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Prevalence and independent risk factors for trichomoniasis in women receiving primary health care

Morgana Cristina Leôncio de Lima Thalita Valéria Albuquerque Augusto Cesar Barreto Neto Vitorina Nerivânia Covello Rehn About the authors

OBJECTIVE: Evaluate the prevalence and factors associated with trichomoniasis in women receiving primary health care. METHODS: A cross-sectional study was developed, involving a sample of 314 medical records, randomly selected through a process of systematic sampling, among women receiving primary health care services. The socioeconomic, demographic and clinical variables were examined. RESULTS: The prevalence of Trichomonas vaginalis was 10.5%, and 35% of the women studied lived in rural areas. The adjusted logistic regression analysis showed that the independent predictors of the presence of trichomoniasis were: high blood pressure, unpleasant vaginal odor and dyspareunia. CONCLUSION: In terms of practical applicability, the results can provide information for planning new nursing initiatives to prevent and reduce the prevalence of trichomoniasis in women.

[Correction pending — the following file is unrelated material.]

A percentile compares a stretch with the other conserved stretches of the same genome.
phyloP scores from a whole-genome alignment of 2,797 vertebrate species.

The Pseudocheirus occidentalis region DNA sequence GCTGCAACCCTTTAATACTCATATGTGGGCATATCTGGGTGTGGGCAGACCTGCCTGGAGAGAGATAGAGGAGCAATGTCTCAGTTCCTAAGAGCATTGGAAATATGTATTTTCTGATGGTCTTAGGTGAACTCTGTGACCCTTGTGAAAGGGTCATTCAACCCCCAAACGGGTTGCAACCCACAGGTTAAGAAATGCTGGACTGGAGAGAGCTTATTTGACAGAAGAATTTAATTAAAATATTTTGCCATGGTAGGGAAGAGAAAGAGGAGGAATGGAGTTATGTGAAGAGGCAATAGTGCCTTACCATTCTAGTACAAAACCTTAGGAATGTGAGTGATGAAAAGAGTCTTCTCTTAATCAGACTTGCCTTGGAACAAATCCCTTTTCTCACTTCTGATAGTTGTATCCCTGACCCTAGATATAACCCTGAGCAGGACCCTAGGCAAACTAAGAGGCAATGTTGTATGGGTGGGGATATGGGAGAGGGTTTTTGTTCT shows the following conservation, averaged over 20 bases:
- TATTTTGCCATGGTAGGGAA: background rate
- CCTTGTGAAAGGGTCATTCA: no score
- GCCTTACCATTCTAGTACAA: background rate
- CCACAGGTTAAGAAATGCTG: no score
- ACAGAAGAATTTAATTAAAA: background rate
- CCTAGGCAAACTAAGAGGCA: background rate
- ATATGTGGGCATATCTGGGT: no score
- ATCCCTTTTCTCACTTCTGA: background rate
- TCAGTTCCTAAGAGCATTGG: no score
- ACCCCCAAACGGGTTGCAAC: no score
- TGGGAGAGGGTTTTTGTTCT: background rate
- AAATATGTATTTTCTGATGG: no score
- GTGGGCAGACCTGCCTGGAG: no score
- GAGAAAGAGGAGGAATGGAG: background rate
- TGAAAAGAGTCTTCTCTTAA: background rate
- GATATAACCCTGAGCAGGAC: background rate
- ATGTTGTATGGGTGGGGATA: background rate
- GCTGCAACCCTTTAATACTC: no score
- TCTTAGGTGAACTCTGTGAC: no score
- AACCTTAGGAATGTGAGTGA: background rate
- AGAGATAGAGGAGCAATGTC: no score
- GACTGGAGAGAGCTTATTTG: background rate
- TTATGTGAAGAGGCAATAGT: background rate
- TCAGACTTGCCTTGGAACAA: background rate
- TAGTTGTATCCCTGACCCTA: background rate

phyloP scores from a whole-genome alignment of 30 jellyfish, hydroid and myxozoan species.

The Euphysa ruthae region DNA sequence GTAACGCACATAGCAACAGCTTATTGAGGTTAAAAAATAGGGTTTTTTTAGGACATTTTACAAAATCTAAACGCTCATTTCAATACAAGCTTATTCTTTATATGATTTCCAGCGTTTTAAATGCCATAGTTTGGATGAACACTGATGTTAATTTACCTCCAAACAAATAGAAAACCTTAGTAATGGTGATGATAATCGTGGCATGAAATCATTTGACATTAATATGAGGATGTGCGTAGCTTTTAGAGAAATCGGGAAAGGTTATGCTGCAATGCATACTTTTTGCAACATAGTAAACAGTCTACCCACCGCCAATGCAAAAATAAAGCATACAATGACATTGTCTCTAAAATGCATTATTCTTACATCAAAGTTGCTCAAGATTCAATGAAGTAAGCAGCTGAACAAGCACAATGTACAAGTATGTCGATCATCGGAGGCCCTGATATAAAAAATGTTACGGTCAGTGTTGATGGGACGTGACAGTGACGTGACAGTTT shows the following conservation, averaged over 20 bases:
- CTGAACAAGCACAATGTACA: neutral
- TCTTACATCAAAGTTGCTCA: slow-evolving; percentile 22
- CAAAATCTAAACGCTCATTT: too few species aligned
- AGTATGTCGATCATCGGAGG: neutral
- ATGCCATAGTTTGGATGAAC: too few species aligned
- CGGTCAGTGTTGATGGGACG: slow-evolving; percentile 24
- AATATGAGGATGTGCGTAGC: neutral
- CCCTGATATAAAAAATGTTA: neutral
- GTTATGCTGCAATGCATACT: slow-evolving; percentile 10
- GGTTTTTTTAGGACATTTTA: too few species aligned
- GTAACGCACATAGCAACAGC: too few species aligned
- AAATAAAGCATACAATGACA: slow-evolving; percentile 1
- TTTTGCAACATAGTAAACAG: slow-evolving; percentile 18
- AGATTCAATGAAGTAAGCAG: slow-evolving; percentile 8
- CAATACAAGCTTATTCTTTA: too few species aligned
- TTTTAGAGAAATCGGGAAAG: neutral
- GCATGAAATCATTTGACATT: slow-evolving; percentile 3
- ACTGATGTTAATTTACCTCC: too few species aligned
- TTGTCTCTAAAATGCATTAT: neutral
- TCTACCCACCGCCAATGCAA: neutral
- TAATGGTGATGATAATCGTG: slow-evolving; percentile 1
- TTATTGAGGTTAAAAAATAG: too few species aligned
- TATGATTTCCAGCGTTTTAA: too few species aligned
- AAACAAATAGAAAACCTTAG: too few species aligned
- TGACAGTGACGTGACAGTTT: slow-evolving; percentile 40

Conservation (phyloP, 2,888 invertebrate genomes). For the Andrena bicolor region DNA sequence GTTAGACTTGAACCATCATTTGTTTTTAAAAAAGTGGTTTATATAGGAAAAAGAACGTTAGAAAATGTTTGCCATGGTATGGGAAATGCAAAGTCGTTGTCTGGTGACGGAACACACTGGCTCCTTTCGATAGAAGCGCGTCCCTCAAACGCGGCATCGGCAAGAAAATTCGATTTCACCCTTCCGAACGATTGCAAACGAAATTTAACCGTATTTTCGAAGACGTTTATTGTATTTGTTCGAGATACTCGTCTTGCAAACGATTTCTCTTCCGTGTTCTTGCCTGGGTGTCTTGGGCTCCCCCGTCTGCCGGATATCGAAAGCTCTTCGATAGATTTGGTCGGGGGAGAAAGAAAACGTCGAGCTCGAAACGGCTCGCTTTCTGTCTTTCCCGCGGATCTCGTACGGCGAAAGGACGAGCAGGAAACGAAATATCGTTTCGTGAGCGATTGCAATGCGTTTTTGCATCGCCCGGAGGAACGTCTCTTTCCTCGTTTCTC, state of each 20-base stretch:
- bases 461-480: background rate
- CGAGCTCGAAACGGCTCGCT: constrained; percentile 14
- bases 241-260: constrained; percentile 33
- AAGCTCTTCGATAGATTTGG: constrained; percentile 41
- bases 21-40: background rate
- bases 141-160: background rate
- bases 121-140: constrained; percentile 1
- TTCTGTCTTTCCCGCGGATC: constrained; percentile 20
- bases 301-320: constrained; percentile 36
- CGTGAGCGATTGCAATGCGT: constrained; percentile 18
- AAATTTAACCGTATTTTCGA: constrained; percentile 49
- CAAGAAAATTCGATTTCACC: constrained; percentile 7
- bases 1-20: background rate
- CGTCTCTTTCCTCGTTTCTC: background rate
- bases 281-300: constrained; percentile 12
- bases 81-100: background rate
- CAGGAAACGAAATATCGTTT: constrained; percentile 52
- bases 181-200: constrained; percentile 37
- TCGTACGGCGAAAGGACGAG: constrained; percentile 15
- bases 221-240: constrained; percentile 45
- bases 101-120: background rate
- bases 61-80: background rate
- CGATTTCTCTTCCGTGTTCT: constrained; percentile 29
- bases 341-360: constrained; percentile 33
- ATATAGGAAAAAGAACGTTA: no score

Community health nursing; Primary care nursing; Trichomonas vaginalis; Trichomonas infections; Trichomonas vaginitis; Prevalence; Risk factors; Primary health care

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